Thanksgiving is a wonderful holiday in theory. A day in which we pause collectively to reflect, commune, and return thanks for all the many blessings each of can count. For most people in North America, of course, we have much for which to be thankful. So, in theory, it’s an important holiday.
Of course, theory and practice don’t always align. On Friday of last week – the day after the U.S. holiday of Thanksgiving – we sadly learned that some “Black Friday” shoppers pepper-sprayed, shot, mugged, and fought each other for deals. Perhaps “Black Friday” should be re-named “Black-Eye Friday.”
In any case, we are left to wonder what has gone wrong with this notion of Thanksgiving? How is it possible for people to spend a whole day pausing and reflecting on their many blessings in a communal celebration of life’s goodness and then, a mere few hours later, turn violent in an effort to get even more of life’s goodness.
I think part of the problem is that many view life as a sequence of discrete transactions, instead of as a collection of relationships. When we view life as a sequence of transactions, our conspicuous self-interest takes front and center. If I want or believe I need something, I go get it. Regardless of who I have to step on. And since I view life as a sequence of discrete, unrelated transactions, my job is to get the most I can during the current transaction. There are no “relationships” to protect or nurture. My job is simply to “get mine.” It’s the thinking that gets us “Black-Eye Friday” scenarios. “Walmart shoppers, pepper spray on isle four!”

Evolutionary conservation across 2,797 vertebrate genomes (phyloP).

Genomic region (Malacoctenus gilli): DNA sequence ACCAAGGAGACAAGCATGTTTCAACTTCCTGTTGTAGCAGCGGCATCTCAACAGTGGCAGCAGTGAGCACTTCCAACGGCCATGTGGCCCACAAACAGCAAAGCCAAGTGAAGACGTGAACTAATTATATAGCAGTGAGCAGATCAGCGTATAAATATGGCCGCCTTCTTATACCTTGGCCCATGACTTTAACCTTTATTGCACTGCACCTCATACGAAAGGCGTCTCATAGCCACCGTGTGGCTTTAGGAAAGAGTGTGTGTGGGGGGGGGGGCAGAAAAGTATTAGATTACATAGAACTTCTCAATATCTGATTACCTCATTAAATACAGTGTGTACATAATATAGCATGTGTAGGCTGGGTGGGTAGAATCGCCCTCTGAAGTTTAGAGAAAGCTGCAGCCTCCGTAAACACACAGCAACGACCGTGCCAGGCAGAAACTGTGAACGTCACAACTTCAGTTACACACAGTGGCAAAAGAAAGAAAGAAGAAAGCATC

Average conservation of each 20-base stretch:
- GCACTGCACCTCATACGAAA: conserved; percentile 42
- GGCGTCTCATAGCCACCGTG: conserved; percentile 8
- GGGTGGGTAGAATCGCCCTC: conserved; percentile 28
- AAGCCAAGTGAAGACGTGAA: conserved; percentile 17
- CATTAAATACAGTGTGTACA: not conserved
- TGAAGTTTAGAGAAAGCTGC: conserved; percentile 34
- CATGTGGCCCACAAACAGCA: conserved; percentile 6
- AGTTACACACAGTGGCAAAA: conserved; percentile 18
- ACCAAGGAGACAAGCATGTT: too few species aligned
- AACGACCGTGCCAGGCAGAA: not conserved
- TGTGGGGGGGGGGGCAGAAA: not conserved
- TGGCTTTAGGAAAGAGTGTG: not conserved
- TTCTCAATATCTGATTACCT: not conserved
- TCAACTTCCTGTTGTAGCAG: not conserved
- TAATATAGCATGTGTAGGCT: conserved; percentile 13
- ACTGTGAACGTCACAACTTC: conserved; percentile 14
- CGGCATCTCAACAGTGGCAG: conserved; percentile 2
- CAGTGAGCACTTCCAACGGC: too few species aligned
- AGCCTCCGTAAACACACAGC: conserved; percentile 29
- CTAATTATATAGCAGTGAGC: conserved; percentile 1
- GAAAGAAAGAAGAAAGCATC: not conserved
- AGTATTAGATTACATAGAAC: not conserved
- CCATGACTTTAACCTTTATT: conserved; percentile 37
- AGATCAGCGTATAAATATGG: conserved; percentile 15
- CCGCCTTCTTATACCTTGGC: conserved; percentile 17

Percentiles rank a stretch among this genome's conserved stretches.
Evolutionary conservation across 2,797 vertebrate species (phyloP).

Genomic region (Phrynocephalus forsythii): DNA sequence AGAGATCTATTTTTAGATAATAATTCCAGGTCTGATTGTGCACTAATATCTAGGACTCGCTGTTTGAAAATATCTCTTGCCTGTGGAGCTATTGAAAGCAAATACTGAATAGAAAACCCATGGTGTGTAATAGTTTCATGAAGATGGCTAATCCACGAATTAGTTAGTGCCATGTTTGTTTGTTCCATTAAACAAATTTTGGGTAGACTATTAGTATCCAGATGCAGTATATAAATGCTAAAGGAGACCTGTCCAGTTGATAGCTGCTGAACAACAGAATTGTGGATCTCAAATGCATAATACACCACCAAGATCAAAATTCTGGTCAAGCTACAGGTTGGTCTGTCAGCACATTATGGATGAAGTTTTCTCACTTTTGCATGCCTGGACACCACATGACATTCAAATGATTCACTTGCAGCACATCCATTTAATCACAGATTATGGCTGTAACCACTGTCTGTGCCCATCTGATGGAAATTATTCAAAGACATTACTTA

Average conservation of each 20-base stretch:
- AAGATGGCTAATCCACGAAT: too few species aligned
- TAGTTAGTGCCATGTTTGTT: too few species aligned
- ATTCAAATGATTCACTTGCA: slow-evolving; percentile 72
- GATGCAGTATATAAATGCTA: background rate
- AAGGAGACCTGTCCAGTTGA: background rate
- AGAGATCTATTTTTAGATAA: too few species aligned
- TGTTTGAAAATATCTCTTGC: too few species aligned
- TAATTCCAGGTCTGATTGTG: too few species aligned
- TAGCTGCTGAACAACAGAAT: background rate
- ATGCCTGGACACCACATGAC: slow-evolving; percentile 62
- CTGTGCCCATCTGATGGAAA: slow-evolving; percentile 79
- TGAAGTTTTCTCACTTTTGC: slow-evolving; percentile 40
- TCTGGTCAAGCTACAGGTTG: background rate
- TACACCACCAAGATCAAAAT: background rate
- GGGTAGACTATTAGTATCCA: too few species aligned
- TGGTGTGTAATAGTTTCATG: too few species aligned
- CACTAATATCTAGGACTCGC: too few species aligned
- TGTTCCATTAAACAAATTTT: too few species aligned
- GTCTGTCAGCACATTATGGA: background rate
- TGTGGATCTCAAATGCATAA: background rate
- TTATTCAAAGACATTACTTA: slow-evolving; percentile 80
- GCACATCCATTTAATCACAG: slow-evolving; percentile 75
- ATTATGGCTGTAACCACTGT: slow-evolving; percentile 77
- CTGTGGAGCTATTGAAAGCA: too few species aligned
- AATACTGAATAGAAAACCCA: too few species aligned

Even the way we talk about Thanksgiving or “giving thanks” can be problematic. In a world of transactional thinkers, when you “give” something it can mean that you are “losing” something. And since transactional thinkers believe their job is to get the most they can for themselves out of most every transaction, a day of “giving thanks” means a day of losing. And who likes to lose?
In the face of such twisted thinking, I’m proud that our profession encourages people to view life differently. To focus on relationships and not transactions. To practice the act of giving because it not only blesses others, it blesses the giver more. And to help people understand and live out their real task on this earth — to make the journey of others a little more meaningful.
I hope each of you enjoyed a blessed day of Thanksgiving. And I hope you are honored to be serving in your role. You encourage relationships. You promote giving. And you bring out the very best in others.
For each of you, I give thanks.